I need to get plants in the ground, but it keeps raining just enough to keep the soil too saturated. I was able to squeeze out time to plant 96 kale plants, but that’s it. Between rain, my fire department schedule, equipment issues, and the other stuff going on here on the farm, it seems like I am never going to get all the plants in the ground in time for our CSA.
Our friends at My Dad and Me Family Farm hatched a bunch of baby turkey poults, so I bought several to raise for Thanksgiving. This morning, four were dead. I had them in the brooder with our broiler chicks, and even though there are three heat lamps, all the chicks apparently piled up under one lamp, and smothered those four poults. $60 down the drain.
We bought a straight run flock of Austrolorp chicks last fall. The hens for layers, and the roos for meat. The scheduled processing day is April 6, but these roos are about out of control. They are gang raping (harsh sounding but that’s what it is) our hens and they are looking ragged. One flew in Katie’s face, scratched her cheeks and cut her lip deep enough to require stitches.
Speaking of rain, our pastures are so saturated that I either need to keep the cows off of it and feed more hay or we run the risk of pugging the ground and damaging future stands of grass, requiring us to feed more hay any way. Hay alone doesn’t make quality milk, so we’re getting a very sad amount right now.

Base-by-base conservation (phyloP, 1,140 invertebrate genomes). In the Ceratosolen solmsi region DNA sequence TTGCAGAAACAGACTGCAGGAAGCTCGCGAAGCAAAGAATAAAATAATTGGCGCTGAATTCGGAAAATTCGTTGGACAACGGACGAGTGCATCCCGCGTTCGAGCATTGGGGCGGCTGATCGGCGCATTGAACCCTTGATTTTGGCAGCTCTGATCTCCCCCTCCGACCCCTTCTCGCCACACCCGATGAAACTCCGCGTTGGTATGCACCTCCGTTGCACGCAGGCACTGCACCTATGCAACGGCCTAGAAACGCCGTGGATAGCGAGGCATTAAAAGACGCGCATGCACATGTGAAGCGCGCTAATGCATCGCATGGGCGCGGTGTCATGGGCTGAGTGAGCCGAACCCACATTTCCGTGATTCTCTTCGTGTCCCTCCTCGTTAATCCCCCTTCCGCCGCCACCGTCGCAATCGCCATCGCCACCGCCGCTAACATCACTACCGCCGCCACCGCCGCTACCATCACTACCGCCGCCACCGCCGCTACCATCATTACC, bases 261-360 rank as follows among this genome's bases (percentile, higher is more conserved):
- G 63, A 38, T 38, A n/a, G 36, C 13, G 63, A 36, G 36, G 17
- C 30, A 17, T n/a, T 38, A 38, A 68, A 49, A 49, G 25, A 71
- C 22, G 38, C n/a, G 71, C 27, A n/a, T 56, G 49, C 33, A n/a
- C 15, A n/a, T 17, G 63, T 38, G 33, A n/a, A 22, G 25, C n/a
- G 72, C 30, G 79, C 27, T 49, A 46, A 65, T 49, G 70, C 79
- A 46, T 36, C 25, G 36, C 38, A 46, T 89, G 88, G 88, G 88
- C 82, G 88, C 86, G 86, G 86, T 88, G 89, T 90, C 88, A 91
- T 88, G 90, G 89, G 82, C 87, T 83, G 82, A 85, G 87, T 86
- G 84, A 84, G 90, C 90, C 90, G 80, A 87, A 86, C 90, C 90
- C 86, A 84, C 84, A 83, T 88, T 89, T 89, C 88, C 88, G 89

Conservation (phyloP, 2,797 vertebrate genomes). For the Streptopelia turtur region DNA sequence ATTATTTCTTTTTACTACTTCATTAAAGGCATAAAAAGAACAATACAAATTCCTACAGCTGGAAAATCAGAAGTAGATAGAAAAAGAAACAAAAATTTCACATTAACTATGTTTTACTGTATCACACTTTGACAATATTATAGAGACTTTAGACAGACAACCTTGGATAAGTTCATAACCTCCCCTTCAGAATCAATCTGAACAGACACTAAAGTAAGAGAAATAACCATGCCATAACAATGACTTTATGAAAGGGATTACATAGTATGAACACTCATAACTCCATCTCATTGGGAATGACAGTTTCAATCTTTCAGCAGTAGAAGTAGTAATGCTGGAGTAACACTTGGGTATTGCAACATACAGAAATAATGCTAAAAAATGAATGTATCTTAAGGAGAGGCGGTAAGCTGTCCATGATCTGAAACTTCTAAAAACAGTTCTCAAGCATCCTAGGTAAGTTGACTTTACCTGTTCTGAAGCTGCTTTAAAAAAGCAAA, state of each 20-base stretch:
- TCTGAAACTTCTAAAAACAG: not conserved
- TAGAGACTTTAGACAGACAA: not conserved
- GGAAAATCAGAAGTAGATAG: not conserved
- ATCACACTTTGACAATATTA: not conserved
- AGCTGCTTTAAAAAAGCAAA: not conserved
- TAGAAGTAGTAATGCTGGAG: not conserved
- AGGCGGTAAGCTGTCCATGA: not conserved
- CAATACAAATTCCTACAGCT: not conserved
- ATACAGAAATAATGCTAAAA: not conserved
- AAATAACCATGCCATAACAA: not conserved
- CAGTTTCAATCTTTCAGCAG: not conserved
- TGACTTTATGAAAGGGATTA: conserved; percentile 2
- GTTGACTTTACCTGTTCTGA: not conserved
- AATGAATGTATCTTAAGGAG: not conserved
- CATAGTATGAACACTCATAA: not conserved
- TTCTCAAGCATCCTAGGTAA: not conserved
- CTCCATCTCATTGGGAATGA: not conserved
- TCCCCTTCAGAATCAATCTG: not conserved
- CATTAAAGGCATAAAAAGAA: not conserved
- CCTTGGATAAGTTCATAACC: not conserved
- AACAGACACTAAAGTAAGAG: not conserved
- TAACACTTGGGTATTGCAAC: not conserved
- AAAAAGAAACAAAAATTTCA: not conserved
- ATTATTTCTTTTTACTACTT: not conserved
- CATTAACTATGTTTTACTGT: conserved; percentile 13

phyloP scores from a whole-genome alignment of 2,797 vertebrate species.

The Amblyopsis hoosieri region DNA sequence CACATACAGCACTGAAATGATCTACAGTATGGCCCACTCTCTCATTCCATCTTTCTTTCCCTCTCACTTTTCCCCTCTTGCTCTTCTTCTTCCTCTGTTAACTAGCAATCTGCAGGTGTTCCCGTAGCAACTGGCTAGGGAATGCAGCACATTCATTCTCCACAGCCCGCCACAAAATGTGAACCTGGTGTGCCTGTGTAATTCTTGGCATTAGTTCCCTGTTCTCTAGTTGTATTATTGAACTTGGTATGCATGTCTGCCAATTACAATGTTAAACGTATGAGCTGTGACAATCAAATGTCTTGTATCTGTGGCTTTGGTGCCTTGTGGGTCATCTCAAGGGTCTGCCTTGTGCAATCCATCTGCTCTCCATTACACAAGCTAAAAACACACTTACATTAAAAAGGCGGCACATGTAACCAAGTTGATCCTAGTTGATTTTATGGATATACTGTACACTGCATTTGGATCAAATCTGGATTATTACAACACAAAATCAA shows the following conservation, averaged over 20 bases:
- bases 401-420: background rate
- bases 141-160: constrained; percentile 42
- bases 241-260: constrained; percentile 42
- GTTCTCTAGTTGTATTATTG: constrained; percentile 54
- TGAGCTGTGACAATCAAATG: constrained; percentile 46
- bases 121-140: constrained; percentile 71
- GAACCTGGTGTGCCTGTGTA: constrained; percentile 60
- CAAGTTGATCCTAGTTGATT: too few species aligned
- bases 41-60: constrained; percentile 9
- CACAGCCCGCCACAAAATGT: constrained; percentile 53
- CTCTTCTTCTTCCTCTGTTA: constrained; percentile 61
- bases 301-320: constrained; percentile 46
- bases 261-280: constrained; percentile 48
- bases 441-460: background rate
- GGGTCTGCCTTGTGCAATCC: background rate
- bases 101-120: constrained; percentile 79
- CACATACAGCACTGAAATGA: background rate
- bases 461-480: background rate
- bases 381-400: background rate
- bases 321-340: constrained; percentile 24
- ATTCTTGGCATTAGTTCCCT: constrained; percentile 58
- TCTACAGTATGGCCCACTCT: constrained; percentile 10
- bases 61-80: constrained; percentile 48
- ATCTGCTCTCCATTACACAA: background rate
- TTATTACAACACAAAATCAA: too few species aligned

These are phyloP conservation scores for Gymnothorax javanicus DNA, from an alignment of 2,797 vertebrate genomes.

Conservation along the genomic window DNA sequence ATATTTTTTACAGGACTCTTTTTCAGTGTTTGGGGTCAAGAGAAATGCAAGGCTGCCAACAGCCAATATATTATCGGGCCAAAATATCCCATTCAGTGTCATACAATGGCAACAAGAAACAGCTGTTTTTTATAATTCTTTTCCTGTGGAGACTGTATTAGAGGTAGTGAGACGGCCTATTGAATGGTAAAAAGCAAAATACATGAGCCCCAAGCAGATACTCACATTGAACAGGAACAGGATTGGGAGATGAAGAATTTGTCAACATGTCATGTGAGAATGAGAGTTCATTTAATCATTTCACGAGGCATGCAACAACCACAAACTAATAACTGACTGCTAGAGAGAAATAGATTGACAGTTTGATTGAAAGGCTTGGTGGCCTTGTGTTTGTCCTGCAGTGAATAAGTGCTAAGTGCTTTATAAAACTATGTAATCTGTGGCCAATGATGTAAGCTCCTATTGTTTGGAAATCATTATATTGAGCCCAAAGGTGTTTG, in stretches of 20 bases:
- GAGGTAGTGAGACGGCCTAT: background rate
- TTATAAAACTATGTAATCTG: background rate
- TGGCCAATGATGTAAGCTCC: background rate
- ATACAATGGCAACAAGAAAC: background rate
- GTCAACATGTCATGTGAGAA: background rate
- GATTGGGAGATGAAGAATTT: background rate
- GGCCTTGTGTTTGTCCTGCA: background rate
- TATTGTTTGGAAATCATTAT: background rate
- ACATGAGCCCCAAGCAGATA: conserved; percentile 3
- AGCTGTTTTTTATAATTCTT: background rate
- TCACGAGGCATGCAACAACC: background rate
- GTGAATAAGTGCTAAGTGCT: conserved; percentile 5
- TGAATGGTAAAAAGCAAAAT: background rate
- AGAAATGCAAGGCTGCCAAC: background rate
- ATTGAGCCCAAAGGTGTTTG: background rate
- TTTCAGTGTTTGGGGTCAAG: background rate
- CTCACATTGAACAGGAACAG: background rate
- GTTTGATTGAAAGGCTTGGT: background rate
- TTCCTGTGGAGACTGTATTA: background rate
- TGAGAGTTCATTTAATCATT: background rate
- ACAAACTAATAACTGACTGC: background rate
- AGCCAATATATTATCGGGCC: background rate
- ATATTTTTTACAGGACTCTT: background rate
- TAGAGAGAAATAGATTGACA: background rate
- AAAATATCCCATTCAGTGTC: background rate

The rabbit enterprise just isn’t what I hoped it would be. Most folks in the know, have told me that rabbits can be very tough. Then there are some who are making bunnies like mad. All I see happening with ours is money, in the form of organic alfalfa, going into their cute little wriggling mouths.
Both of our vehicles are having mechanical issues and I haven’t found a mechanic willing to barter for food yet.
The barn roof is flapping in the wind.
The best helper we have is a 9 year old boy who works hard but is limited in ability and judgement.
I realize that much of this is self induced, and these are lessons to learn from. Much of this is from trying to do so much in such a short amount of time but, there is a sense of urgency to get the farm paying for itself, all the while adhering to ever more restrictive ethics (switching to organic feed to cut out GMO feed). We didn’t inherit land, and I don’t want to wait until I’m a used up retiree to do what I believe I am called to do. Sometimes, it all piles up and make me just want to throw my hands up and quit. But I’m not. Well look! The sun is out, let’s get some work done.